Well, we've almost made it: our fiscal year ends this month. At points, we've been overwhelmed with arrivals (around 40 people in December!) and we've watched the weeks go by without anyone coming (nobody came in April). We learned that Iraqi refugees were calling their cellphones "My Obama"(come to a volunteer orientation to find out why). We've partnered with churches to support ESL programs and we had our first human trafficking awareness event. In short, it's been a full, exciting, and occasionally nerve racking year. We've had some incredible growth as well, and so we wanted to share with you some highlights.
It's not too late to give generously to refugees and to donate to our work. There are many other important factors that can't be quantified: lives touched, grief shared, hope given, lessons learned, meals eaten, first experiences, long waits at Social Services, kids playing across language barriers, first words of English spoken (or Spanish...or Arabic or...). Jesus said that when we welcome strangers, we welcome him. We are so blessed to have been welcoming Jesus with you this past year and look forward to continuing this joyful work next (fiscal) year. Keep an eye out for a state wide update via email.
What would you take? What precious things would you have to leave behind? Refugees come over with what they can carry, bringing clothes and other essentials. Many come with gifts, like handmade shirts and bags, for those who help them in the U.S. As our fiscal year ends, we want to have an end of the year "blow out" give away.
We want refugees to know they have what they need and maybe even have a few things they want. Many of the refugees here are extremely generous. It is often hard to leave their home without sharing a drink or even a meal. We have the chance to return the favor, to show them that they've helped us become more generous. Refugees need cars. Students and families need computers. TV's and DVD players allow them to watch familiar movies (Bollywood for the Bhutanese!) and also use ESL curriculum. Gift cards to grocery stores allow them to buy food above and beyond the necessary items. Rice cookers, microwaves, and vacuum cleaners are helpful. Winter is approaching and they'll soon need coats, hats, and gloves. We need to stock up on basic items (like comforters, sheets for twin beds, blankets, and toiletries). But we also want refugees to have more than just the minimum needed to survive here. We want them to feel blessed, abundantly.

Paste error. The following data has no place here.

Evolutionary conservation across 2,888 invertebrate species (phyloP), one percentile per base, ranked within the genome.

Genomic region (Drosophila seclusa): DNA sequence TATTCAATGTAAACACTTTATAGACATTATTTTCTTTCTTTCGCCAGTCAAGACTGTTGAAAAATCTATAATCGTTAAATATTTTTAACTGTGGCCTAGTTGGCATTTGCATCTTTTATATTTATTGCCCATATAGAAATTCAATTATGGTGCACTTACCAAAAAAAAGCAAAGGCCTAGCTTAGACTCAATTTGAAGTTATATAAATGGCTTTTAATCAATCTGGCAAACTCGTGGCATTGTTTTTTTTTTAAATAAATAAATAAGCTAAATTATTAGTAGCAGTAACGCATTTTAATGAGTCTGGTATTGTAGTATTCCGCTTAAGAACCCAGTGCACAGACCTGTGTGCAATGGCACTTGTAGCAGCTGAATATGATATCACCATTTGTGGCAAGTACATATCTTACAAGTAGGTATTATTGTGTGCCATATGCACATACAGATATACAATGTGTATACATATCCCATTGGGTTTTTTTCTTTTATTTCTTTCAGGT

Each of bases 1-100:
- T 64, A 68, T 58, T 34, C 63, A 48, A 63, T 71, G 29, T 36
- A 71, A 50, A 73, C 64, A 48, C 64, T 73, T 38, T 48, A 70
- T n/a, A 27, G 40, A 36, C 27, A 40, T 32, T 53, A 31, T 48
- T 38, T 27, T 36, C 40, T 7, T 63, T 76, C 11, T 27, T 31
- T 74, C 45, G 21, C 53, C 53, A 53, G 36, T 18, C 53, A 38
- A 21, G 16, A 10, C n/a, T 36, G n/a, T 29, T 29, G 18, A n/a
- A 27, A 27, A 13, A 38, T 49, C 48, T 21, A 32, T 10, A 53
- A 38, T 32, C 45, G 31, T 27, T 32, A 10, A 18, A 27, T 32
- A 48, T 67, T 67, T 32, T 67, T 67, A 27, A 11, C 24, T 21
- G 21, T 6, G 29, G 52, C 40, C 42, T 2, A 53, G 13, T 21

Our fiscal year ends September 30th. What will you do this month to abundantly bless our newest neighbors? For suggestions or more information, please email email@example.com and firstname.lastname@example.org. All donations are tax-deductible.
I overheard an Iraqi refugee talking to his case manager in broken English. I was amazed: this man had spoken no English just a few months before. After the conversation was over, I said to him, "You're English is getting so much better." He laughed and said, "English? Not much. But Spanish, yes." He then started talking in Spanish. We all laughed. Immigration has and continues to reshape America. Refugees are often just as confused as life long residents. They express bewilderment, sometimes outright prejudice and other times, a sense of humor and even enjoyment at how different America is becoming.